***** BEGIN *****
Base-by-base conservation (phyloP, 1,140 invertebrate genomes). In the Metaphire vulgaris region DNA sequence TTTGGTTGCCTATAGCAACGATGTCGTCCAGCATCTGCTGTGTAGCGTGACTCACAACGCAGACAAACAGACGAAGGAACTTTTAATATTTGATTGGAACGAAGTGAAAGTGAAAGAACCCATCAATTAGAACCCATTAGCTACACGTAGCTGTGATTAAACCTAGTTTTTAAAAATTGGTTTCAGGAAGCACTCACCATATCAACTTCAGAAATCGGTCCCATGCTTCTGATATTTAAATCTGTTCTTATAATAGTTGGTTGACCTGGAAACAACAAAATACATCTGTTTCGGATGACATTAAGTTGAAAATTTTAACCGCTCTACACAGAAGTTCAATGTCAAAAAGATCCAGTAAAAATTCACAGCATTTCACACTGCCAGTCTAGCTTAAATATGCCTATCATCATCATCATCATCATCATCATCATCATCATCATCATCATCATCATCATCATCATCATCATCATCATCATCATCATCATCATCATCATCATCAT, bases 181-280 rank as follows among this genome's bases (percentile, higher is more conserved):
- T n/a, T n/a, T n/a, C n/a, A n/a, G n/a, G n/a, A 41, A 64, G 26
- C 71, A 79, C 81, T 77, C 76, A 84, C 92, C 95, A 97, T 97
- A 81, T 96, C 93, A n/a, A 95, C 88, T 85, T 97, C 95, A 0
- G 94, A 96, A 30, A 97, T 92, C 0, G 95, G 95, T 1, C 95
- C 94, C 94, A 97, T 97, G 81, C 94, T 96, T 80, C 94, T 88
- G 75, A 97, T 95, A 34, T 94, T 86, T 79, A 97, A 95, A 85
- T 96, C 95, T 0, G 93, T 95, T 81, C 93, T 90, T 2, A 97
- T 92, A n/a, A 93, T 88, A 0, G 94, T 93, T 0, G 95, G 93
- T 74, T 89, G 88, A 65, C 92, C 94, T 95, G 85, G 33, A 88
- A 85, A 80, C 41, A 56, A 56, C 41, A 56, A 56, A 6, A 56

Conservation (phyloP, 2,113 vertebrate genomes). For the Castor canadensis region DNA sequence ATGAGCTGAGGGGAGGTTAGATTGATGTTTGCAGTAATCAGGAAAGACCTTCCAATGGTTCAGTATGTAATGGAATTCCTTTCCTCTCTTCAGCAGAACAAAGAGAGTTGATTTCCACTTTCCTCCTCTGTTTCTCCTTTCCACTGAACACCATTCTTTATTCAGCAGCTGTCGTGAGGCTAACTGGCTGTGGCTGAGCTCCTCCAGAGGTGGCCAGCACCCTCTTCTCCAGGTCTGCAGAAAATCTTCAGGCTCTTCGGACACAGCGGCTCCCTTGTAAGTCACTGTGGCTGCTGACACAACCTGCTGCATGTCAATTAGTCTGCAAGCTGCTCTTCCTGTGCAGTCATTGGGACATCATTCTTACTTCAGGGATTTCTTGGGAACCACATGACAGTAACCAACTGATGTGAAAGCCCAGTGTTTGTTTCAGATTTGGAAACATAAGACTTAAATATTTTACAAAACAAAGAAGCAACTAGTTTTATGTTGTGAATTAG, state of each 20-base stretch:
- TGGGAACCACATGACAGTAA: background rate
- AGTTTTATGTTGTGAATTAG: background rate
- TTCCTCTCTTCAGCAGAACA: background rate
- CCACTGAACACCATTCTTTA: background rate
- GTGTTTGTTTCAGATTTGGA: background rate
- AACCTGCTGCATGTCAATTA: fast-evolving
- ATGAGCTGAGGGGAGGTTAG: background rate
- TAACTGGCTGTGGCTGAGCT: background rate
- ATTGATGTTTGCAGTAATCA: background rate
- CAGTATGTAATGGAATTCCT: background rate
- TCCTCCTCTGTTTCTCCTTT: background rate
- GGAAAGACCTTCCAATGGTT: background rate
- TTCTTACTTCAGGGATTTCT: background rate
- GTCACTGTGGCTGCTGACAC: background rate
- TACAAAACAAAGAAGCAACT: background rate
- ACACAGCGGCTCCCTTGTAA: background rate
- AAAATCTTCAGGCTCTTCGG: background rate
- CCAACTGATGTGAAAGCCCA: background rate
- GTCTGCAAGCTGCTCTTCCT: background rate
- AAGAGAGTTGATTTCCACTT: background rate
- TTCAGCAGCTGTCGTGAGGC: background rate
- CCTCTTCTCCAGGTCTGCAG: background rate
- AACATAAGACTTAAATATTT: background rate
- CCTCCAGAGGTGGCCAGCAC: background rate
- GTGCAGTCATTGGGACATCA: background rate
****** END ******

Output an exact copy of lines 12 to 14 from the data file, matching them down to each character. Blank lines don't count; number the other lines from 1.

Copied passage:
Conservation (phyloP, 2,113 vertebrate genomes). For the Castor canadensis region DNA sequence ATGAGCTGAGGGGAGGTTAGATTGATGTTTGCAGTAATCAGGAAAGACCTTCCAATGGTTCAGTATGTAATGGAATTCCTTTCCTCTCTTCAGCAGAACAAAGAGAGTTGATTTCCACTTTCCTCCTCTGTTTCTCCTTTCCACTGAACACCATTCTTTATTCAGCAGCTGTCGTGAGGCTAACTGGCTGTGGCTGAGCTCCTCCAGAGGTGGCCAGCACCCTCTTCTCCAGGTCTGCAGAAAATCTTCAGGCTCTTCGGACACAGCGGCTCCCTTGTAAGTCACTGTGGCTGCTGACACAACCTGCTGCATGTCAATTAGTCTGCAAGCTGCTCTTCCTGTGCAGTCATTGGGACATCATTCTTACTTCAGGGATTTCTTGGGAACCACATGACAGTAACCAACTGATGTGAAAGCCCAGTGTTTGTTTCAGATTTGGAAACATAAGACTTAAATATTTTACAAAACAAAGAAGCAACTAGTTTTATGTTGTGAATTAG, state of each 20-base stretch:
- TGGGAACCACATGACAGTAA: background rate
- AGTTTTATGTTGTGAATTAG: background rate